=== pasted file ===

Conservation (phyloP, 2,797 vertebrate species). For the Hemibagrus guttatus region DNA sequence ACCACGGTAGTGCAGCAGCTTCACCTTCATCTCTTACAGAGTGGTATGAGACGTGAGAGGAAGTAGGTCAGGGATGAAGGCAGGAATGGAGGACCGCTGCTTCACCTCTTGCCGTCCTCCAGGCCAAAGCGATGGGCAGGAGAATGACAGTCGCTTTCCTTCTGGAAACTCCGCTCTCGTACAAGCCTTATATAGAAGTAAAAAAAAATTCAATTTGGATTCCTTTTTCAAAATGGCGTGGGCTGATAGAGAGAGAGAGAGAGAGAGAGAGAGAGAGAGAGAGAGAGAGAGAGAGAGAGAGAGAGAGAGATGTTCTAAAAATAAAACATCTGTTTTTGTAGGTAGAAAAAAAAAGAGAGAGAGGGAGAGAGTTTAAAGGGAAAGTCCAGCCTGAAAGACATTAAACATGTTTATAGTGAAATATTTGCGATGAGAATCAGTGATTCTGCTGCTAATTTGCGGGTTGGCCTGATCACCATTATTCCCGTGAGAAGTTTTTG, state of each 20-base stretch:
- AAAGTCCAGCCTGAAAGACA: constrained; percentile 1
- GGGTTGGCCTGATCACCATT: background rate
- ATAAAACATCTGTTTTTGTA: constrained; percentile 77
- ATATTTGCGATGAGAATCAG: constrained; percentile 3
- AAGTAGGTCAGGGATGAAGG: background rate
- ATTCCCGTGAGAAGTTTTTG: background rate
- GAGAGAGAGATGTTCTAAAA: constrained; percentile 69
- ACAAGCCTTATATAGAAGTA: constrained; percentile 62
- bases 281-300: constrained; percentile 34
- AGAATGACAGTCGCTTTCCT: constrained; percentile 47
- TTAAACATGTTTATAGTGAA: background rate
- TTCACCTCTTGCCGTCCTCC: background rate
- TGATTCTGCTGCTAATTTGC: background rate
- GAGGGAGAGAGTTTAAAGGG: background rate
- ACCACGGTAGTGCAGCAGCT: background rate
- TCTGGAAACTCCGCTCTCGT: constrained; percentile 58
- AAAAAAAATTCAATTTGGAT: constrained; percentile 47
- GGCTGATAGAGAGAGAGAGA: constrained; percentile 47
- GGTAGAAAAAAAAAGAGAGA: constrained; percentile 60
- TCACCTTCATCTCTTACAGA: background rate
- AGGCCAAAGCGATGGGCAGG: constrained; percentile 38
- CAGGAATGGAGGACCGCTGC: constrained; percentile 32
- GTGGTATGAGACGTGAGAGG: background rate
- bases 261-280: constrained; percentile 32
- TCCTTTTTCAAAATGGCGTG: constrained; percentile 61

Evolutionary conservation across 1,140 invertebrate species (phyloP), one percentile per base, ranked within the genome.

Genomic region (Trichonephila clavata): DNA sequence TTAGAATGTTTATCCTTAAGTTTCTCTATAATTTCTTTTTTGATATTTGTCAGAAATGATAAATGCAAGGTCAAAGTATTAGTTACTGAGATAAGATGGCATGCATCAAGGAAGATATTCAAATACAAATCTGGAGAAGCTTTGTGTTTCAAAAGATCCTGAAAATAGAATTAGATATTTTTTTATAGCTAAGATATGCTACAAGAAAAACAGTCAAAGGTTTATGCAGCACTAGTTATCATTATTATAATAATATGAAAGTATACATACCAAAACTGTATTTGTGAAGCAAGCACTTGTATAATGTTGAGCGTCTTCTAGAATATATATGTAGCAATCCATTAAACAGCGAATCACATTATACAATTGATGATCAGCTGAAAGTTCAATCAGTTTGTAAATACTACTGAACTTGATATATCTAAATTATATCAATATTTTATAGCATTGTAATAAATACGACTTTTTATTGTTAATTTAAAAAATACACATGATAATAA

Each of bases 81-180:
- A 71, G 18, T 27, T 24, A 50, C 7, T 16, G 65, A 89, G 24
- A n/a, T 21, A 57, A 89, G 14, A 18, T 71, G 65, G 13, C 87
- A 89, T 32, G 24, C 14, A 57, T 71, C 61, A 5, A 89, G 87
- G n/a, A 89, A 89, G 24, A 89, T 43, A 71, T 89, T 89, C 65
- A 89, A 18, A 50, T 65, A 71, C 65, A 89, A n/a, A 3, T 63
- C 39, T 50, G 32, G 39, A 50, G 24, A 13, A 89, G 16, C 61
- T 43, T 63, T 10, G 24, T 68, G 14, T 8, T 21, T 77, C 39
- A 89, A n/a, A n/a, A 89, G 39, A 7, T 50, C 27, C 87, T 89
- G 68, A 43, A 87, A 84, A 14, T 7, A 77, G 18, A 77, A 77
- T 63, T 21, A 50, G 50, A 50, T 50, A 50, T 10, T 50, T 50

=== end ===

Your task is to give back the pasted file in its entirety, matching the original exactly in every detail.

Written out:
Conservation (phyloP, 2,797 vertebrate species). For the Hemibagrus guttatus region DNA sequence ACCACGGTAGTGCAGCAGCTTCACCTTCATCTCTTACAGAGTGGTATGAGACGTGAGAGGAAGTAGGTCAGGGATGAAGGCAGGAATGGAGGACCGCTGCTTCACCTCTTGCCGTCCTCCAGGCCAAAGCGATGGGCAGGAGAATGACAGTCGCTTTCCTTCTGGAAACTCCGCTCTCGTACAAGCCTTATATAGAAGTAAAAAAAAATTCAATTTGGATTCCTTTTTCAAAATGGCGTGGGCTGATAGAGAGAGAGAGAGAGAGAGAGAGAGAGAGAGAGAGAGAGAGAGAGAGAGAGAGAGAGAGAGATGTTCTAAAAATAAAACATCTGTTTTTGTAGGTAGAAAAAAAAAGAGAGAGAGGGAGAGAGTTTAAAGGGAAAGTCCAGCCTGAAAGACATTAAACATGTTTATAGTGAAATATTTGCGATGAGAATCAGTGATTCTGCTGCTAATTTGCGGGTTGGCCTGATCACCATTATTCCCGTGAGAAGTTTTTG, state of each 20-base stretch:
- AAAGTCCAGCCTGAAAGACA: constrained; percentile 1
- GGGTTGGCCTGATCACCATT: background rate
- ATAAAACATCTGTTTTTGTA: constrained; percentile 77
- ATATTTGCGATGAGAATCAG: constrained; percentile 3
- AAGTAGGTCAGGGATGAAGG: background rate
- ATTCCCGTGAGAAGTTTTTG: background rate
- GAGAGAGAGATGTTCTAAAA: constrained; percentile 69
- ACAAGCCTTATATAGAAGTA: constrained; percentile 62
- bases 281-300: constrained; percentile 34
- AGAATGACAGTCGCTTTCCT: constrained; percentile 47
- TTAAACATGTTTATAGTGAA: background rate
- TTCACCTCTTGCCGTCCTCC: background rate
- TGATTCTGCTGCTAATTTGC: background rate
- GAGGGAGAGAGTTTAAAGGG: background rate
- ACCACGGTAGTGCAGCAGCT: background rate
- TCTGGAAACTCCGCTCTCGT: constrained; percentile 58
- AAAAAAAATTCAATTTGGAT: constrained; percentile 47
- GGCTGATAGAGAGAGAGAGA: constrained; percentile 47
- GGTAGAAAAAAAAAGAGAGA: constrained; percentile 60
- TCACCTTCATCTCTTACAGA: background rate
- AGGCCAAAGCGATGGGCAGG: constrained; percentile 38
- CAGGAATGGAGGACCGCTGC: constrained; percentile 32
- GTGGTATGAGACGTGAGAGG: background rate
- bases 261-280: constrained; percentile 32
- TCCTTTTTCAAAATGGCGTG: constrained; percentile 61

Evolutionary conservation across 1,140 invertebrate species (phyloP), one percentile per base, ranked within the genome.

Genomic region (Trichonephila clavata): DNA sequence TTAGAATGTTTATCCTTAAGTTTCTCTATAATTTCTTTTTTGATATTTGTCAGAAATGATAAATGCAAGGTCAAAGTATTAGTTACTGAGATAAGATGGCATGCATCAAGGAAGATATTCAAATACAAATCTGGAGAAGCTTTGTGTTTCAAAAGATCCTGAAAATAGAATTAGATATTTTTTTATAGCTAAGATATGCTACAAGAAAAACAGTCAAAGGTTTATGCAGCACTAGTTATCATTATTATAATAATATGAAAGTATACATACCAAAACTGTATTTGTGAAGCAAGCACTTGTATAATGTTGAGCGTCTTCTAGAATATATATGTAGCAATCCATTAAACAGCGAATCACATTATACAATTGATGATCAGCTGAAAGTTCAATCAGTTTGTAAATACTACTGAACTTGATATATCTAAATTATATCAATATTTTATAGCATTGTAATAAATACGACTTTTTATTGTTAATTTAAAAAATACACATGATAATAA

Each of bases 81-180:
- A 71, G 18, T 27, T 24, A 50, C 7, T 16, G 65, A 89, G 24
- A n/a, T 21, A 57, A 89, G 14, A 18, T 71, G 65, G 13, C 87
- A 89, T 32, G 24, C 14, A 57, T 71, C 61, A 5, A 89, G 87
- G n/a, A 89, A 89, G 24, A 89, T 43, A 71, T 89, T 89, C 65
- A 89, A 18, A 50, T 65, A 71, C 65, A 89, A n/a, A 3, T 63
- C 39, T 50, G 32, G 39, A 50, G 24, A 13, A 89, G 16, C 61
- T 43, T 63, T 10, G 24, T 68, G 14, T 8, T 21, T 77, C 39
- A 89, A n/a, A n/a, A 89, G 39, A 7, T 50, C 27, C 87, T 89
- G 68, A 43, A 87, A 84, A 14, T 7, A 77, G 18, A 77, A 77
- T 63, T 21, A 50, G 50, A 50, T 50, A 50, T 10, T 50, T 50